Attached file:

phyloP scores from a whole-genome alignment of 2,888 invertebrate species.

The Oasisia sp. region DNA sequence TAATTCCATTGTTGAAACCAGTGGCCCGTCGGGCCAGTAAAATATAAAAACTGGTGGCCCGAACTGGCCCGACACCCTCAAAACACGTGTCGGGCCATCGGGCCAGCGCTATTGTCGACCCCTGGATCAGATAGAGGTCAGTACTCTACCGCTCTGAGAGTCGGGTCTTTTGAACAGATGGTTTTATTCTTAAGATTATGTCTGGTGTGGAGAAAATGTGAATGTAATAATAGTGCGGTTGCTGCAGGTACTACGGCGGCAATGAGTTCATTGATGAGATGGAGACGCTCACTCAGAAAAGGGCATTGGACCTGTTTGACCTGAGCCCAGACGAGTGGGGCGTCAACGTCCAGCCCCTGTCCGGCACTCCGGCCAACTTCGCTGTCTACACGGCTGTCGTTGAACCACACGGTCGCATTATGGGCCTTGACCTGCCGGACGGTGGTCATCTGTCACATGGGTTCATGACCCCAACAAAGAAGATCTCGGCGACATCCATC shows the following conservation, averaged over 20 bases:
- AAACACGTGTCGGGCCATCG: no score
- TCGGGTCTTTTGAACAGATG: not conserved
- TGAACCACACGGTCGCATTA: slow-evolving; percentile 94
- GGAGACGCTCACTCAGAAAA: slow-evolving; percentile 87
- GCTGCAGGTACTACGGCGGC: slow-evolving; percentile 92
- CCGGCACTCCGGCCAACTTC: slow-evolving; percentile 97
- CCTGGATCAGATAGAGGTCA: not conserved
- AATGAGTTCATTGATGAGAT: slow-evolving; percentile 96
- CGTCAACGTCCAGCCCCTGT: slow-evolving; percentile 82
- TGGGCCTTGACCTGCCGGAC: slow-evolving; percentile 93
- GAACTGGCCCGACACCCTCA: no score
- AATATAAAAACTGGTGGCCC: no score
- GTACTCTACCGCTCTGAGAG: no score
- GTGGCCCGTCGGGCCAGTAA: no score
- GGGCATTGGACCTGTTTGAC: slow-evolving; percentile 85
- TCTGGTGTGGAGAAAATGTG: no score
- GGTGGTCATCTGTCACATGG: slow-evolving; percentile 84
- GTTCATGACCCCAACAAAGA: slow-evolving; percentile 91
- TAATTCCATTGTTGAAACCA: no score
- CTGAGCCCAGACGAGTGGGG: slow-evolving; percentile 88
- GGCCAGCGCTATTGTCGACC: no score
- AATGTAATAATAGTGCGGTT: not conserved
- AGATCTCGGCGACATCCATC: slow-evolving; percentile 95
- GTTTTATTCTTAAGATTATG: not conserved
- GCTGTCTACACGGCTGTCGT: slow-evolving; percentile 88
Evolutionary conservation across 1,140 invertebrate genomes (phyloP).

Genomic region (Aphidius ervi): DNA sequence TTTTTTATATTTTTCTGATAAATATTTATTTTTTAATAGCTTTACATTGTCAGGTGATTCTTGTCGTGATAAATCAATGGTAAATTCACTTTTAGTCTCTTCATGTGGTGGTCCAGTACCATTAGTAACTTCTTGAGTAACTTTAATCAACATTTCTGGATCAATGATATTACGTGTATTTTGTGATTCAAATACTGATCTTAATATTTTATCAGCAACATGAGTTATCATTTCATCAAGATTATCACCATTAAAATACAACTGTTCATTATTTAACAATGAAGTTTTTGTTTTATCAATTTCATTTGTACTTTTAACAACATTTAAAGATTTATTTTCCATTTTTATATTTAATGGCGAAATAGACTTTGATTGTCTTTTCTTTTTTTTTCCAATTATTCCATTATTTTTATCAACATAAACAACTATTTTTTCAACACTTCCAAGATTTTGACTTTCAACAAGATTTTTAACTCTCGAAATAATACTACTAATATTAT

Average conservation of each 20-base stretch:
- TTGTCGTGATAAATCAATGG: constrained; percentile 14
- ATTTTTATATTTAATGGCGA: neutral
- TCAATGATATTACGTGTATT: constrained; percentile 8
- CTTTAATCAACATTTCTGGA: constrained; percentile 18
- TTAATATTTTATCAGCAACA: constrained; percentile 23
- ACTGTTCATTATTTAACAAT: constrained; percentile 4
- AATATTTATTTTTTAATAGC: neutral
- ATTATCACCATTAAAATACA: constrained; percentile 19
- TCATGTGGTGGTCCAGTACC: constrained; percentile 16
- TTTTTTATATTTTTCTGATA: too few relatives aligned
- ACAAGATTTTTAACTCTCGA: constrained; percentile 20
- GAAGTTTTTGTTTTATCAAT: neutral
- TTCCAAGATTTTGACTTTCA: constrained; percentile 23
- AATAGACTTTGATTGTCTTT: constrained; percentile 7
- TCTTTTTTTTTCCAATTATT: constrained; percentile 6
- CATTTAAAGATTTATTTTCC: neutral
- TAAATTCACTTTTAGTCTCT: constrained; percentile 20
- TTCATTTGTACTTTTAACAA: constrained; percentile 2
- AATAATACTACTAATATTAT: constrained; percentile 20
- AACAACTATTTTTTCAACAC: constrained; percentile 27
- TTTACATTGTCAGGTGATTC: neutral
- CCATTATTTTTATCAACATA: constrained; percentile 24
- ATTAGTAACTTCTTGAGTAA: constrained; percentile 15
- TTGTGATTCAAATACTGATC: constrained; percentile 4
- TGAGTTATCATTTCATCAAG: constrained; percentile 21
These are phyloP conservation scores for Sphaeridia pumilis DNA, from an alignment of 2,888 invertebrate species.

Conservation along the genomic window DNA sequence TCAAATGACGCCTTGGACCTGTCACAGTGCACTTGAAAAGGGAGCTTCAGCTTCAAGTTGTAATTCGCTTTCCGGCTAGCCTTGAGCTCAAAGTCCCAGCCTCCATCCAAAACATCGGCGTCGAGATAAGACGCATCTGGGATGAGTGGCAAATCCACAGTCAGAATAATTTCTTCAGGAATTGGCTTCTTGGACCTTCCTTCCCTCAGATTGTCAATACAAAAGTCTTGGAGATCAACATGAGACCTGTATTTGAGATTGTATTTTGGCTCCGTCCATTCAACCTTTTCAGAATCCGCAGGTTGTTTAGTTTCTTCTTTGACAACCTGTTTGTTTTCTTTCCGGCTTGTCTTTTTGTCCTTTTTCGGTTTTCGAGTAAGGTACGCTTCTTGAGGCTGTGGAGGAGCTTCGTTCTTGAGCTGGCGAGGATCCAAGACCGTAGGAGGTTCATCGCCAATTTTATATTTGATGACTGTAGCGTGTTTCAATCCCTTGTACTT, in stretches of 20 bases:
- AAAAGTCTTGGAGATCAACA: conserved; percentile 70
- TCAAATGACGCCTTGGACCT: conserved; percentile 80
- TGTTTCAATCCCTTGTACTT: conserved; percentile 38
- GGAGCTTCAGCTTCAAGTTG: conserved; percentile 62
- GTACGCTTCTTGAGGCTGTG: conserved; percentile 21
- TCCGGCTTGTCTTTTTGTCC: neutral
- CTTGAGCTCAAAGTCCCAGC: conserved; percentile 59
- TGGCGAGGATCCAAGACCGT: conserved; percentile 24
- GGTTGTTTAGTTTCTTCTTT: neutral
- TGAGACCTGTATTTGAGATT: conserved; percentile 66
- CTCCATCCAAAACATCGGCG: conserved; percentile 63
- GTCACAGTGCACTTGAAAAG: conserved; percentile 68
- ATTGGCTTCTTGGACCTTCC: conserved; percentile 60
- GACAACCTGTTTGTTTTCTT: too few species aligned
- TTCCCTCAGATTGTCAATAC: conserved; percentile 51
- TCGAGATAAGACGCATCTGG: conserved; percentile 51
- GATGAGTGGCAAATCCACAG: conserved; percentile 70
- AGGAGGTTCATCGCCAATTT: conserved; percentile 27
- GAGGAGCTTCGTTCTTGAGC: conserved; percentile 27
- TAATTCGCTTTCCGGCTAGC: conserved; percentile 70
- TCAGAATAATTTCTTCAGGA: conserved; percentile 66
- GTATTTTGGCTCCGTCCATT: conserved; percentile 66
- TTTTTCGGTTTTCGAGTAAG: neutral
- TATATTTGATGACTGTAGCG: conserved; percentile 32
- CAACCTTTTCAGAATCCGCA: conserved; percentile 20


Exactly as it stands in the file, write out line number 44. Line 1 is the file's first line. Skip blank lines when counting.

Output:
- AATAGACTTTGATTGTCTTT: constrained; percentile 7